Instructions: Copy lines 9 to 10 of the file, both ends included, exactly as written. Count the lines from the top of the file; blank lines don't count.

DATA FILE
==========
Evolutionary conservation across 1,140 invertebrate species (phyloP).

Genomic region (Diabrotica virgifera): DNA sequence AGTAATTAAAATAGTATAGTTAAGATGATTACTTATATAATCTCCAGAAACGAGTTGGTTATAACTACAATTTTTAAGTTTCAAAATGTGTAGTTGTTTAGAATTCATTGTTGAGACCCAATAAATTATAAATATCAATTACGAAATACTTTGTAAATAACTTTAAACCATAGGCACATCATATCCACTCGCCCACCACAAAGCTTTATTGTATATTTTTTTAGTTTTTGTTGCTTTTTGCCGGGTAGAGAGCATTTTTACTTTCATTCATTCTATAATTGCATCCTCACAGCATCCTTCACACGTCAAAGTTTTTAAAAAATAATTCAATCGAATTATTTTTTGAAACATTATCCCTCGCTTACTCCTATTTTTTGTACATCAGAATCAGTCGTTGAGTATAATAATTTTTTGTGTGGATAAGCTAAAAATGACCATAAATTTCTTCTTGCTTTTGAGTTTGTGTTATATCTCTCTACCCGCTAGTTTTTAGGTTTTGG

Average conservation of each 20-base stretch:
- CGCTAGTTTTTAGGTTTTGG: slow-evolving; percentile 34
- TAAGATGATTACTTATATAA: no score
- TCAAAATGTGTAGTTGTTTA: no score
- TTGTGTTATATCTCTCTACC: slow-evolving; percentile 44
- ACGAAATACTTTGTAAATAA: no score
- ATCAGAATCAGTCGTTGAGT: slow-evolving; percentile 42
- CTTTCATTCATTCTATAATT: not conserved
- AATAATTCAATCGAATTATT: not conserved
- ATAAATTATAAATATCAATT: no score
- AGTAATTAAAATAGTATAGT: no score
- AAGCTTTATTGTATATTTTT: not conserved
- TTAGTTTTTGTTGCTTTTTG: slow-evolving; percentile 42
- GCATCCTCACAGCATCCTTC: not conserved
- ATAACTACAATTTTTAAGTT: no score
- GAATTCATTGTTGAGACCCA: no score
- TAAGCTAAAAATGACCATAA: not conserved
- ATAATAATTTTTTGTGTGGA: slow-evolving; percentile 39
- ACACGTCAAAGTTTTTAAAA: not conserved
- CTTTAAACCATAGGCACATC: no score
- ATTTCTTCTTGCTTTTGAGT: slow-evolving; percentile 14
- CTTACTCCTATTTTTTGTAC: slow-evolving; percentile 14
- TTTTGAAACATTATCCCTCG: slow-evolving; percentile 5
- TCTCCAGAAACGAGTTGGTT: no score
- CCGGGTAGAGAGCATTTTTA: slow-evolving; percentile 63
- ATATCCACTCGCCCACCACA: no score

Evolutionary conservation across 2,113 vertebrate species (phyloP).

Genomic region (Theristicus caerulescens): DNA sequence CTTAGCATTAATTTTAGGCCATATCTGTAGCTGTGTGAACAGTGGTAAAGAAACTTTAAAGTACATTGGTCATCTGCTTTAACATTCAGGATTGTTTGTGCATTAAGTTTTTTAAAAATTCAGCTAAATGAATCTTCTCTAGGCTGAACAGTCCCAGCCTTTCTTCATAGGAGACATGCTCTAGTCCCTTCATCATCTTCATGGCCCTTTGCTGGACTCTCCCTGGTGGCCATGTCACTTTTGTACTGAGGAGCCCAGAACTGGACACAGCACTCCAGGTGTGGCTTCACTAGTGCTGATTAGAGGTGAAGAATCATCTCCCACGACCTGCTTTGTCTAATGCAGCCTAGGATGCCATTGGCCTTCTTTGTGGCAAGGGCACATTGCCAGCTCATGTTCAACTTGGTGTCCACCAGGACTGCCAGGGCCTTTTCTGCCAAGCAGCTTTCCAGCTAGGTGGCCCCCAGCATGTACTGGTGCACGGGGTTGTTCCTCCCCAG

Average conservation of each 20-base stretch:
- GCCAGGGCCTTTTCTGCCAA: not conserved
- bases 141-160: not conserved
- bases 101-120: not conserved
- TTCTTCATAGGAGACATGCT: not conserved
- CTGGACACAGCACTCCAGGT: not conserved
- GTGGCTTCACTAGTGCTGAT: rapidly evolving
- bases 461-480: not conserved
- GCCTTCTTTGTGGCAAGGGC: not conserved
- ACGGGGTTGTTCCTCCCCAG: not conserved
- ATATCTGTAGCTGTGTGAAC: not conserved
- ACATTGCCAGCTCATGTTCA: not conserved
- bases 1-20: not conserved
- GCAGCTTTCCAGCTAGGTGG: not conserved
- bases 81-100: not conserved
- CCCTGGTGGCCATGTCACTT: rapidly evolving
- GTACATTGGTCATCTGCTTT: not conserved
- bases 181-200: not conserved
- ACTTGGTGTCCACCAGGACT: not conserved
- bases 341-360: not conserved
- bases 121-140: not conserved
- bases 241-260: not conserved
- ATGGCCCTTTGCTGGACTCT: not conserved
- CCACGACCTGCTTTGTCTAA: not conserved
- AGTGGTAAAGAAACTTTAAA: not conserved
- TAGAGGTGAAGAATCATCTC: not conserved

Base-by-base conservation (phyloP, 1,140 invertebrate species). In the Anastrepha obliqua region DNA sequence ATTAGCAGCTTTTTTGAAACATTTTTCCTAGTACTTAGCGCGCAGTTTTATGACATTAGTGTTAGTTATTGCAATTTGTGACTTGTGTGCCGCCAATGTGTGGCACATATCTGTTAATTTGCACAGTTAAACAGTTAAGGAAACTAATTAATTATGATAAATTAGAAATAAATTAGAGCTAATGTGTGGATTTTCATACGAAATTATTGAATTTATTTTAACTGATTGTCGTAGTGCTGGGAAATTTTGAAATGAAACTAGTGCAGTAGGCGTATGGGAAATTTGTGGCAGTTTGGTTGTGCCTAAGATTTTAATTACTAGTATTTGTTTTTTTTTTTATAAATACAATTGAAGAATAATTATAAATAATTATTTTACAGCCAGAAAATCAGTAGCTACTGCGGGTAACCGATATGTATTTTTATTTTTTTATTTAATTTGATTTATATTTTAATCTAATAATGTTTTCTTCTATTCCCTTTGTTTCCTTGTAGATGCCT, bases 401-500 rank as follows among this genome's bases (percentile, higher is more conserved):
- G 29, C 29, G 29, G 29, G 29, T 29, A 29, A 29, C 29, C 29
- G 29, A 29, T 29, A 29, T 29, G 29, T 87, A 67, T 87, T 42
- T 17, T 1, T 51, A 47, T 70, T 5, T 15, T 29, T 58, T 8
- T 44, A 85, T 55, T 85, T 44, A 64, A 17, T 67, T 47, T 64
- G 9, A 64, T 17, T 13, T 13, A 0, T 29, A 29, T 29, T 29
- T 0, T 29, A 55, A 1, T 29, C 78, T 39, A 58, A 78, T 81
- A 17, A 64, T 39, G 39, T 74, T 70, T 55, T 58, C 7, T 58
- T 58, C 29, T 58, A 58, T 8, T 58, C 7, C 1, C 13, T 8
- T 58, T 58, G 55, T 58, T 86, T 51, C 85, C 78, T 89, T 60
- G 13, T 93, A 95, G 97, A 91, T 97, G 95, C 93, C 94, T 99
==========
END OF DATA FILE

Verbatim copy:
- ATCAGAATCAGTCGTTGAGT: slow-evolving; percentile 42
- CTTTCATTCATTCTATAATT: not conserved